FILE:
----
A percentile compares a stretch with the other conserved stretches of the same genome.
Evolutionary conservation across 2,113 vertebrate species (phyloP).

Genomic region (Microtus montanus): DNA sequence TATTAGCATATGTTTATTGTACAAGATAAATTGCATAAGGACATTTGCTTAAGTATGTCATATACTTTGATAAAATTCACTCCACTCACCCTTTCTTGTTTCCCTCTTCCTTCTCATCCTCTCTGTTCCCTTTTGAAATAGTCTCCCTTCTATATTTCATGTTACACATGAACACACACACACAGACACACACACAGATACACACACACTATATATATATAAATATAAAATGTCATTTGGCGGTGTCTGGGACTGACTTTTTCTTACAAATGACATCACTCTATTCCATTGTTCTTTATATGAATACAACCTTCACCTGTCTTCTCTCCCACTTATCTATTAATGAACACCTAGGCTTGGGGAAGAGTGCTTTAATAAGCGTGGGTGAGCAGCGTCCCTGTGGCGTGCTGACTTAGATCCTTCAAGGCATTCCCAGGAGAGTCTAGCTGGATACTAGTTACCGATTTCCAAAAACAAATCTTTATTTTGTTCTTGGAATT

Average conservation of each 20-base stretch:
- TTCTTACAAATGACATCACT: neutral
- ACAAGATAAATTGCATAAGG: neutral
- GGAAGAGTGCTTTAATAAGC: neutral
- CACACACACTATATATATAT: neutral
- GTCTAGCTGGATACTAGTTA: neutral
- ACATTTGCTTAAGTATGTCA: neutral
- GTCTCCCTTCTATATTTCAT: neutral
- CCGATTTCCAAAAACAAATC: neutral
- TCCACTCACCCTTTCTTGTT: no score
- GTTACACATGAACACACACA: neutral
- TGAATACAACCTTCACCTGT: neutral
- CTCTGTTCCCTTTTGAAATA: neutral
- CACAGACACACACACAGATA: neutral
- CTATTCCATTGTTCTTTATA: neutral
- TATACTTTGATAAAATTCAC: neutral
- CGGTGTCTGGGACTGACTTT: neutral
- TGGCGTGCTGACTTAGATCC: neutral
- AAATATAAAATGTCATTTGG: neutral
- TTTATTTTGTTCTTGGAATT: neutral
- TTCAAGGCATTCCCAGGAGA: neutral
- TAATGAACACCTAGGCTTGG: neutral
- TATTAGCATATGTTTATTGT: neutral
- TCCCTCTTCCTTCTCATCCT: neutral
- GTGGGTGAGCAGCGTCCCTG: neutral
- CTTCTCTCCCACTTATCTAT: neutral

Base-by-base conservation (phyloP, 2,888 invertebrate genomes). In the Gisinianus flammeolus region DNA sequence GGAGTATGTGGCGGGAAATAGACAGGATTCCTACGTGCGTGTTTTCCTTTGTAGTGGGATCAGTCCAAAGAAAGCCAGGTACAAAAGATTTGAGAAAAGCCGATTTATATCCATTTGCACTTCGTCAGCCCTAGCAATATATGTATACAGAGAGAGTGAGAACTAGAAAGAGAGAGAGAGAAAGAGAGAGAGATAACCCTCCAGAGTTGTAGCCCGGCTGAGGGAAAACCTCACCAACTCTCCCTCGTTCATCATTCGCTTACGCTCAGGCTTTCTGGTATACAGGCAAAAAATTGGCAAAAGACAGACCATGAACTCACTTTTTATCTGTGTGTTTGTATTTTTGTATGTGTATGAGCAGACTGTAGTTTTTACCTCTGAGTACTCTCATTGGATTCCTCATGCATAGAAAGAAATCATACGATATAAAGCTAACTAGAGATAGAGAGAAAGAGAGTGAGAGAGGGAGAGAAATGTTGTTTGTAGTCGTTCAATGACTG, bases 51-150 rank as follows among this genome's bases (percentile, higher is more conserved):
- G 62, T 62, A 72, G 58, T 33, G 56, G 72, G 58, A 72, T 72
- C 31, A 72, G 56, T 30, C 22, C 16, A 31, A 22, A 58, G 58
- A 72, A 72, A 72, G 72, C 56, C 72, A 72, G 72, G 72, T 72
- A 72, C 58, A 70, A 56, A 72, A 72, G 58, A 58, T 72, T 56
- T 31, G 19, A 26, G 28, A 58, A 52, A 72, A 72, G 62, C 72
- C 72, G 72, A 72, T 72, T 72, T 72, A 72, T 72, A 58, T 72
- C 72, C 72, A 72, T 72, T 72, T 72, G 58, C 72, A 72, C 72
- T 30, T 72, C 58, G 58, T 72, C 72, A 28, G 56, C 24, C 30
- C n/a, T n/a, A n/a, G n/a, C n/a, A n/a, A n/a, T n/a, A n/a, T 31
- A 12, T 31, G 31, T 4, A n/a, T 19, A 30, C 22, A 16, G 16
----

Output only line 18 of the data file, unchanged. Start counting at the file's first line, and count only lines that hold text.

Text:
- CTATTCCATTGTTCTTTATA: neutral